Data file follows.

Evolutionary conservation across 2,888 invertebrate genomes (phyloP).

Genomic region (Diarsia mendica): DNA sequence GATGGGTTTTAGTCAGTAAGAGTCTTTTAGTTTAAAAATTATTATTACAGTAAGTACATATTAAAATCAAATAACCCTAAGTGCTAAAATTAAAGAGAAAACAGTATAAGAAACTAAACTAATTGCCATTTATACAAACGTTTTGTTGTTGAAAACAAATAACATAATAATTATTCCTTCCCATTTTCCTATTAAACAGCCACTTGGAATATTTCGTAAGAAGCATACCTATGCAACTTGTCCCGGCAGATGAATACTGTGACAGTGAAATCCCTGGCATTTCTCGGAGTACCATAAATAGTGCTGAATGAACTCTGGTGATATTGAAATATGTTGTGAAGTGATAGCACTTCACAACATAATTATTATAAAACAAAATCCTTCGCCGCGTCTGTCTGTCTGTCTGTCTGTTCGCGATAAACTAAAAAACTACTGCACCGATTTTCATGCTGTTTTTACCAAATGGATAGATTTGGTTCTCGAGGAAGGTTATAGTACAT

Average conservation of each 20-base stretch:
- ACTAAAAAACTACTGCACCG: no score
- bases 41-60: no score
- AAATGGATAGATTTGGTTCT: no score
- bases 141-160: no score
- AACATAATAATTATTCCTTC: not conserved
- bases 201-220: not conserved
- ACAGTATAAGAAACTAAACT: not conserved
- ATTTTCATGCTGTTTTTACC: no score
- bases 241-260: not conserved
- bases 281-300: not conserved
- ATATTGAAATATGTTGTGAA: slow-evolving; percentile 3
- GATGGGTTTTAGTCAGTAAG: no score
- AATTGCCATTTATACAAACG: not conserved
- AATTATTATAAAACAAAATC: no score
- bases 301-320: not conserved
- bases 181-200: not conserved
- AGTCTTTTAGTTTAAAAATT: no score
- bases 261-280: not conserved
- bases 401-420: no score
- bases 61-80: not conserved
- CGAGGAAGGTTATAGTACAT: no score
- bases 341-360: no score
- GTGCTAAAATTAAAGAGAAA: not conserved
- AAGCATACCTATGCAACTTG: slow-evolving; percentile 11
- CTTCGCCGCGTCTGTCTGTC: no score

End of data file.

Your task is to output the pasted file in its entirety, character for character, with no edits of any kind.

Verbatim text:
Evolutionary conservation across 2,888 invertebrate genomes (phyloP).

Genomic region (Diarsia mendica): DNA sequence GATGGGTTTTAGTCAGTAAGAGTCTTTTAGTTTAAAAATTATTATTACAGTAAGTACATATTAAAATCAAATAACCCTAAGTGCTAAAATTAAAGAGAAAACAGTATAAGAAACTAAACTAATTGCCATTTATACAAACGTTTTGTTGTTGAAAACAAATAACATAATAATTATTCCTTCCCATTTTCCTATTAAACAGCCACTTGGAATATTTCGTAAGAAGCATACCTATGCAACTTGTCCCGGCAGATGAATACTGTGACAGTGAAATCCCTGGCATTTCTCGGAGTACCATAAATAGTGCTGAATGAACTCTGGTGATATTGAAATATGTTGTGAAGTGATAGCACTTCACAACATAATTATTATAAAACAAAATCCTTCGCCGCGTCTGTCTGTCTGTCTGTCTGTTCGCGATAAACTAAAAAACTACTGCACCGATTTTCATGCTGTTTTTACCAAATGGATAGATTTGGTTCTCGAGGAAGGTTATAGTACAT

Average conservation of each 20-base stretch:
- ACTAAAAAACTACTGCACCG: no score
- bases 41-60: no score
- AAATGGATAGATTTGGTTCT: no score
- bases 141-160: no score
- AACATAATAATTATTCCTTC: not conserved
- bases 201-220: not conserved
- ACAGTATAAGAAACTAAACT: not conserved
- ATTTTCATGCTGTTTTTACC: no score
- bases 241-260: not conserved
- bases 281-300: not conserved
- ATATTGAAATATGTTGTGAA: slow-evolving; percentile 3
- GATGGGTTTTAGTCAGTAAG: no score
- AATTGCCATTTATACAAACG: not conserved
- AATTATTATAAAACAAAATC: no score
- bases 301-320: not conserved
- bases 181-200: not conserved
- AGTCTTTTAGTTTAAAAATT: no score
- bases 261-280: not conserved
- bases 401-420: no score
- bases 61-80: not conserved
- CGAGGAAGGTTATAGTACAT: no score
- bases 341-360: no score
- GTGCTAAAATTAAAGAGAAA: not conserved
- AAGCATACCTATGCAACTTG: slow-evolving; percentile 11
- CTTCGCCGCGTCTGTCTGTC: no score